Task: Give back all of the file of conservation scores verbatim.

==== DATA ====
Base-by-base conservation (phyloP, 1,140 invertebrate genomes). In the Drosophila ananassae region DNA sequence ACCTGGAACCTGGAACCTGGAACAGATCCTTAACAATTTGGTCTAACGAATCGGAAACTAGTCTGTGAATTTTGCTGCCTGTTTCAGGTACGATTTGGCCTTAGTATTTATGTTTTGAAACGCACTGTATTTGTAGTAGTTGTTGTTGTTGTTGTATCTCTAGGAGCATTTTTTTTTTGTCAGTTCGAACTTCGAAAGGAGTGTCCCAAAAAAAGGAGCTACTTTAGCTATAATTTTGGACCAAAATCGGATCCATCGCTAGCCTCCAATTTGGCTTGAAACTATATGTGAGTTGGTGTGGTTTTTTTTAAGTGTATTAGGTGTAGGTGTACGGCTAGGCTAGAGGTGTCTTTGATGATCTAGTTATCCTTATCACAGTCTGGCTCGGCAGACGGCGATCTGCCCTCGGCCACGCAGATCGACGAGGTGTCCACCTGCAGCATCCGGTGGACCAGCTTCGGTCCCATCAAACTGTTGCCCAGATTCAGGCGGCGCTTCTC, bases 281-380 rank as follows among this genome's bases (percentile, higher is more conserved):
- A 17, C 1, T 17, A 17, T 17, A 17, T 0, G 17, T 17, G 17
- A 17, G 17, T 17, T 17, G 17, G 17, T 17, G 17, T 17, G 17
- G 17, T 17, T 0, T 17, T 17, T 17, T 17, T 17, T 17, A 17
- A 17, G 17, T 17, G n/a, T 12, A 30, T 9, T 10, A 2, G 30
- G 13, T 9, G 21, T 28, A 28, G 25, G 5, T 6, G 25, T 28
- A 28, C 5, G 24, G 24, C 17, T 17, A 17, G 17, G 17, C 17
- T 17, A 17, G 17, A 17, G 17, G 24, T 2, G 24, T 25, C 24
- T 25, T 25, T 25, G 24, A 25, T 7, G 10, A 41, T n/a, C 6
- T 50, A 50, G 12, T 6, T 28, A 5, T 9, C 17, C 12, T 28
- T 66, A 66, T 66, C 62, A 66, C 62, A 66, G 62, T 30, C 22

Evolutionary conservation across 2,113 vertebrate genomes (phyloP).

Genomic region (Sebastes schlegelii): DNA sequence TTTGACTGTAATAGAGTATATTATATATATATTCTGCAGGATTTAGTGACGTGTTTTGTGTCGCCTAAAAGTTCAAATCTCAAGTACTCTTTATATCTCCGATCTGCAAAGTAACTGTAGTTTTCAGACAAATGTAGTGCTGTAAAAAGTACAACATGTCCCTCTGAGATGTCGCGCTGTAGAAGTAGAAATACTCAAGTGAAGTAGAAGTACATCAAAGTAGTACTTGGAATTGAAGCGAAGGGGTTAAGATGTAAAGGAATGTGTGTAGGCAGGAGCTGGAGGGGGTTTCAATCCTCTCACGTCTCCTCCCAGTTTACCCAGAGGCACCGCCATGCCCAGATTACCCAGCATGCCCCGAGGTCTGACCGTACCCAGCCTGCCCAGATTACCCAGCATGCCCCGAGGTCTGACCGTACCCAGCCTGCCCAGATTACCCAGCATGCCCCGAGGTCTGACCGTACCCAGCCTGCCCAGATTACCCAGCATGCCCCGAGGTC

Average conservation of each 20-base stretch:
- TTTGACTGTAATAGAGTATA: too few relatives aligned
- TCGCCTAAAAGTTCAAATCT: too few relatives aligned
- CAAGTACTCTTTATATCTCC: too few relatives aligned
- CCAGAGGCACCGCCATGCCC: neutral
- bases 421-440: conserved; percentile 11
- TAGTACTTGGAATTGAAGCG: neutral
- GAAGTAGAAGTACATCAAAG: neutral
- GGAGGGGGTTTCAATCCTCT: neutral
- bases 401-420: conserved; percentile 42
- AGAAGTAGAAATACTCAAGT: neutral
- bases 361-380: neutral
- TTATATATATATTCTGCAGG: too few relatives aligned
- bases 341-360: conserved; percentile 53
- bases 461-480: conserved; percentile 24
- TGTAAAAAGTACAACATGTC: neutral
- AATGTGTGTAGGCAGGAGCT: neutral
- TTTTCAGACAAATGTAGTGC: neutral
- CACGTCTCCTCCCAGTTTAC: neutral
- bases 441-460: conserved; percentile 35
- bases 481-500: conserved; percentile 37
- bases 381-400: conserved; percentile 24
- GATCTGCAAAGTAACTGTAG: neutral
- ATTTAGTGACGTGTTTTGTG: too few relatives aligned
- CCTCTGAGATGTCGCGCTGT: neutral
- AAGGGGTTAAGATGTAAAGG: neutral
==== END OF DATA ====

Base-by-base conservation (phyloP, 1,140 invertebrate genomes). In the Drosophila ananassae region DNA sequence ACCTGGAACCTGGAACCTGGAACAGATCCTTAACAATTTGGTCTAACGAATCGGAAACTAGTCTGTGAATTTTGCTGCCTGTTTCAGGTACGATTTGGCCTTAGTATTTATGTTTTGAAACGCACTGTATTTGTAGTAGTTGTTGTTGTTGTTGTATCTCTAGGAGCATTTTTTTTTTGTCAGTTCGAACTTCGAAAGGAGTGTCCCAAAAAAAGGAGCTACTTTAGCTATAATTTTGGACCAAAATCGGATCCATCGCTAGCCTCCAATTTGGCTTGAAACTATATGTGAGTTGGTGTGGTTTTTTTTAAGTGTATTAGGTGTAGGTGTACGGCTAGGCTAGAGGTGTCTTTGATGATCTAGTTATCCTTATCACAGTCTGGCTCGGCAGACGGCGATCTGCCCTCGGCCACGCAGATCGACGAGGTGTCCACCTGCAGCATCCGGTGGACCAGCTTCGGTCCCATCAAACTGTTGCCCAGATTCAGGCGGCGCTTCTC, bases 281-380 rank as follows among this genome's bases (percentile, higher is more conserved):
- A 17, C 1, T 17, A 17, T 17, A 17, T 0, G 17, T 17, G 17
- A 17, G 17, T 17, T 17, G 17, G 17, T 17, G 17, T 17, G 17
- G 17, T 17, T 0, T 17, T 17, T 17, T 17, T 17, T 17, A 17
- A 17, G 17, T 17, G n/a, T 12, A 30, T 9, T 10, A 2, G 30
- G 13, T 9, G 21, T 28, A 28, G 25, G 5, T 6, G 25, T 28
- A 28, C 5, G 24, G 24, C 17, T 17, A 17, G 17, G 17, C 17
- T 17, A 17, G 17, A 17, G 17, G 24, T 2, G 24, T 25, C 24
- T 25, T 25, T 25, G 24, A 25, T 7, G 10, A 41, T n/a, C 6
- T 50, A 50, G 12, T 6, T 28, A 5, T 9, C 17, C 12, T 28
- T 66, A 66, T 66, C 62, A 66, C 62, A 66, G 62, T 30, C 22

Evolutionary conservation across 2,113 vertebrate genomes (phyloP).

Genomic region (Sebastes schlegelii): DNA sequence TTTGACTGTAATAGAGTATATTATATATATATTCTGCAGGATTTAGTGACGTGTTTTGTGTCGCCTAAAAGTTCAAATCTCAAGTACTCTTTATATCTCCGATCTGCAAAGTAACTGTAGTTTTCAGACAAATGTAGTGCTGTAAAAAGTACAACATGTCCCTCTGAGATGTCGCGCTGTAGAAGTAGAAATACTCAAGTGAAGTAGAAGTACATCAAAGTAGTACTTGGAATTGAAGCGAAGGGGTTAAGATGTAAAGGAATGTGTGTAGGCAGGAGCTGGAGGGGGTTTCAATCCTCTCACGTCTCCTCCCAGTTTACCCAGAGGCACCGCCATGCCCAGATTACCCAGCATGCCCCGAGGTCTGACCGTACCCAGCCTGCCCAGATTACCCAGCATGCCCCGAGGTCTGACCGTACCCAGCCTGCCCAGATTACCCAGCATGCCCCGAGGTCTGACCGTACCCAGCCTGCCCAGATTACCCAGCATGCCCCGAGGTC

Average conservation of each 20-base stretch:
- TTTGACTGTAATAGAGTATA: too few relatives aligned
- TCGCCTAAAAGTTCAAATCT: too few relatives aligned
- CAAGTACTCTTTATATCTCC: too few relatives aligned
- CCAGAGGCACCGCCATGCCC: neutral
- bases 421-440: conserved; percentile 11
- TAGTACTTGGAATTGAAGCG: neutral
- GAAGTAGAAGTACATCAAAG: neutral
- GGAGGGGGTTTCAATCCTCT: neutral
- bases 401-420: conserved; percentile 42
- AGAAGTAGAAATACTCAAGT: neutral
- bases 361-380: neutral
- TTATATATATATTCTGCAGG: too few relatives aligned
- bases 341-360: conserved; percentile 53
- bases 461-480: conserved; percentile 24
- TGTAAAAAGTACAACATGTC: neutral
- AATGTGTGTAGGCAGGAGCT: neutral
- TTTTCAGACAAATGTAGTGC: neutral
- CACGTCTCCTCCCAGTTTAC: neutral
- bases 441-460: conserved; percentile 35
- bases 481-500: conserved; percentile 37
- bases 381-400: conserved; percentile 24
- GATCTGCAAAGTAACTGTAG: neutral
- ATTTAGTGACGTGTTTTGTG: too few relatives aligned
- CCTCTGAGATGTCGCGCTGT: neutral
- AAGGGGTTAAGATGTAAAGG: neutral